Doing merely "alive" checks of server, services etc. provides little benefit in my experience.
A bad performing XenApp server can be almost as bad, as one that's completely out of service - In either case, users are not productive and your helpdesk gets flooded with calls.
I'm using EdgeSight at my employer, which is tailored to monitor XenApp, but it's showing its age and hasn't seen an upgrade, let alone a significant one, in ages (development was stopped long ago, and EdgeSight is now merged into XenDesktop).
A few alternatives off the top of my head, that I'm planning to look into myself (not affiliated with any of those, by the way):
Now, as for monitoring using Nagios, I assume it can get performance metrics from Windows nodes? I'd pay special attention to these performance metrics (not an exhaustive list):
- CPU % usage (short peaks are usually OK, more than a few seconds at ~95+%, or 30 seconds at ~80+% usually indicates problems)
- CPU interrupt time (driver problems can cause CPU power to be consumed by interrupts, thus not be available to applications)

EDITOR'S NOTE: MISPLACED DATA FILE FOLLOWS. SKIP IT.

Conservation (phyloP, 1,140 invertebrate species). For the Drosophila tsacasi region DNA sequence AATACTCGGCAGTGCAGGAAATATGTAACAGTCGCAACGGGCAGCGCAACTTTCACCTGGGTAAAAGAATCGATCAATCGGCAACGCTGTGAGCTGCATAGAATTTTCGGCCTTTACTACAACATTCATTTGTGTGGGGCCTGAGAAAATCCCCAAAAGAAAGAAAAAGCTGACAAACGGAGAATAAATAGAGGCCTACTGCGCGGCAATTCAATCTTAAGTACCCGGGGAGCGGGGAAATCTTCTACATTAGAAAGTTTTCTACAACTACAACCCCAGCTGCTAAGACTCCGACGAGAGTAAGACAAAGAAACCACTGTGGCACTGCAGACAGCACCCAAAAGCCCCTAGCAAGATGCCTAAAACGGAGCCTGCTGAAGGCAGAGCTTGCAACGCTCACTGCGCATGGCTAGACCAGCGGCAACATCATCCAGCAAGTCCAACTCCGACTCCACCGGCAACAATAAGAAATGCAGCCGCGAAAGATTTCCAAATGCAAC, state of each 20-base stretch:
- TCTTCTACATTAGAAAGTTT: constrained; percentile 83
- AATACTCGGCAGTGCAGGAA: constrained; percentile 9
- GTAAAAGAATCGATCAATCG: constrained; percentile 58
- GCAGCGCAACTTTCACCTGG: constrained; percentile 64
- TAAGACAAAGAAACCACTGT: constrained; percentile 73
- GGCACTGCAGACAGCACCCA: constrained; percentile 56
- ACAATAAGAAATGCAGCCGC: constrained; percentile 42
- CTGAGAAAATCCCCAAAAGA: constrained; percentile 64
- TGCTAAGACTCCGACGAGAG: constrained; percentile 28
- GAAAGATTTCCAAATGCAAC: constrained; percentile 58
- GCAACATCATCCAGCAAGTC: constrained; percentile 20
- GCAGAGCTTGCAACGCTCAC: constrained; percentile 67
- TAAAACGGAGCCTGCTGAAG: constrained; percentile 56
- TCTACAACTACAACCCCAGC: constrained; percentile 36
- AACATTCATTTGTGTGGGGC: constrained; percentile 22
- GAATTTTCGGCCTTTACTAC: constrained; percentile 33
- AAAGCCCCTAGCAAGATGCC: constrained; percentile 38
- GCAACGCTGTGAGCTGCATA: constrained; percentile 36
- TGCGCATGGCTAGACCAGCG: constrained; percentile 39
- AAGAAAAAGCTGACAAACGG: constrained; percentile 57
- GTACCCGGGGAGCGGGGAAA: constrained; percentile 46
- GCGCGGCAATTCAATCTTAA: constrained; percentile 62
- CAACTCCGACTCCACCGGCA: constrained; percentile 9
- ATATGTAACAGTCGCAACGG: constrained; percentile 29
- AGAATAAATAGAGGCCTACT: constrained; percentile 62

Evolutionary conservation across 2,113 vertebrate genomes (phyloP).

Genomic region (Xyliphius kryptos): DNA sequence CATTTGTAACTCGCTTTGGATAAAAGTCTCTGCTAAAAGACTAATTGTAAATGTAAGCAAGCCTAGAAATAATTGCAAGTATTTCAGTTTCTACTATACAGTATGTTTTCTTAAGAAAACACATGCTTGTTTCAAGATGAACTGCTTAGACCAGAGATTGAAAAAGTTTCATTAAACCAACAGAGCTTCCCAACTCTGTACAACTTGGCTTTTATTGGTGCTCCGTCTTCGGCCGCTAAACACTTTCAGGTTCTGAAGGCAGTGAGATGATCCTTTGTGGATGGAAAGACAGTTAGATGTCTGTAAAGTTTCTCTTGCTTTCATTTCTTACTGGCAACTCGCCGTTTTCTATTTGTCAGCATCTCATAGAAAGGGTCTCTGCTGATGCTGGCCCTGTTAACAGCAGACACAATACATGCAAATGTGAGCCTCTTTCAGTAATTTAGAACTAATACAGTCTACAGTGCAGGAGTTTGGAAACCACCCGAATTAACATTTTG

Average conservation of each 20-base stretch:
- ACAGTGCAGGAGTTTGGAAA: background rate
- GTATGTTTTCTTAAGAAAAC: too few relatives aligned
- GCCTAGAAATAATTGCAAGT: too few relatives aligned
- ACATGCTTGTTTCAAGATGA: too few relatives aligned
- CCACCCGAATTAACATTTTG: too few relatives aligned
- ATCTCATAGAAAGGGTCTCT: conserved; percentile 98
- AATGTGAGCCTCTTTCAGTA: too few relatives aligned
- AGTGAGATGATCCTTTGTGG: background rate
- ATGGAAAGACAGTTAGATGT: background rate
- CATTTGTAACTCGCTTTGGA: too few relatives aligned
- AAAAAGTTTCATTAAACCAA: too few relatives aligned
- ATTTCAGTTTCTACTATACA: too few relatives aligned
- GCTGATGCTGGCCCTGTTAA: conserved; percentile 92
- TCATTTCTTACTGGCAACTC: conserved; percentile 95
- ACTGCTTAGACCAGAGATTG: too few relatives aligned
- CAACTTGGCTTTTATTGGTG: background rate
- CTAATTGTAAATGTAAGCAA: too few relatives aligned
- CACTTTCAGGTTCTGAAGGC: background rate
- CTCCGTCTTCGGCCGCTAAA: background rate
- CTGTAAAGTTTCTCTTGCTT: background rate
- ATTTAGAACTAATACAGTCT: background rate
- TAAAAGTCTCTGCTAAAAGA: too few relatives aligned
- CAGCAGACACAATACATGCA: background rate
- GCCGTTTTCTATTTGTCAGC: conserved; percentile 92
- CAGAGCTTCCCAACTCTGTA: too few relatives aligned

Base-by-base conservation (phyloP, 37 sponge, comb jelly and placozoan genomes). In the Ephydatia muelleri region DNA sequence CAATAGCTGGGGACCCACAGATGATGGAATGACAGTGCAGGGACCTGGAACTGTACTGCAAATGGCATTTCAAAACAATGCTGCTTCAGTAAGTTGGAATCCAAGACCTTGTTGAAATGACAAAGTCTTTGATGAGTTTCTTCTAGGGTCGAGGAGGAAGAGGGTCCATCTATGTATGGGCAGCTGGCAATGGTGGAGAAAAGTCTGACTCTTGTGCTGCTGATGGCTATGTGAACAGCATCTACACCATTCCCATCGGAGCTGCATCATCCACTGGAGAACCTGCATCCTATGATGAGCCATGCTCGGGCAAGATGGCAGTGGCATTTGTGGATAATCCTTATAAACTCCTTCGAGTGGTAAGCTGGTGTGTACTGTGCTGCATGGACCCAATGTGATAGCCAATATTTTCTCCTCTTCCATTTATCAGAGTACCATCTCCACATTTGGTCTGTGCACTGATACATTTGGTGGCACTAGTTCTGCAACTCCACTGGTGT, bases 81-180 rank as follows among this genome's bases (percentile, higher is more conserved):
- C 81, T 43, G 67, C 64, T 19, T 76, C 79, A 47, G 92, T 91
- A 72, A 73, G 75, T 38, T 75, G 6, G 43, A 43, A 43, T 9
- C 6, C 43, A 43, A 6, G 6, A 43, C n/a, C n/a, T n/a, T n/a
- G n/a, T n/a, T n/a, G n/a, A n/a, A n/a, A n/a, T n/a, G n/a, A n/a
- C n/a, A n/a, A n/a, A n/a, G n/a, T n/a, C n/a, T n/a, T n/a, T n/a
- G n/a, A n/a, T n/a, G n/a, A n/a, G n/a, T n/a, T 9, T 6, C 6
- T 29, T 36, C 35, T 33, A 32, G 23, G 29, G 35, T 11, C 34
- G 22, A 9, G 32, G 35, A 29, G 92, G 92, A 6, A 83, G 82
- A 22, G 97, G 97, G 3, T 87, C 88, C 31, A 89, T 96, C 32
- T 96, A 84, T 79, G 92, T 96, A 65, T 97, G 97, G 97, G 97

- Context switches/sec (high level of context switching, indicates too few logical CPU cores to handle the workload)
- Available RAM (memory starvation causes excessive paging, which in turn hurts user performance)
- Disk % busy time (constantly busy disks indicates, well, disk bottleneck)
- Disk read/write latency (high disk latency immediately hurts user experience. Can the disks/RAID controller/SAN deliver enough I/O's?)
- Disk free space (no disk space, no work space, no productivity)
- Active XenApp sessions (often you can define a rule of thumb of the maximum number of sessions, you can comfortably fit on a server. Consider including "user count" in your load evaluator, so servers approaching this limit, are less likely to get new user sessions)
Get some performance history for these metrics from your live environment, determine your "red/yellow/green" values, then set up alerts.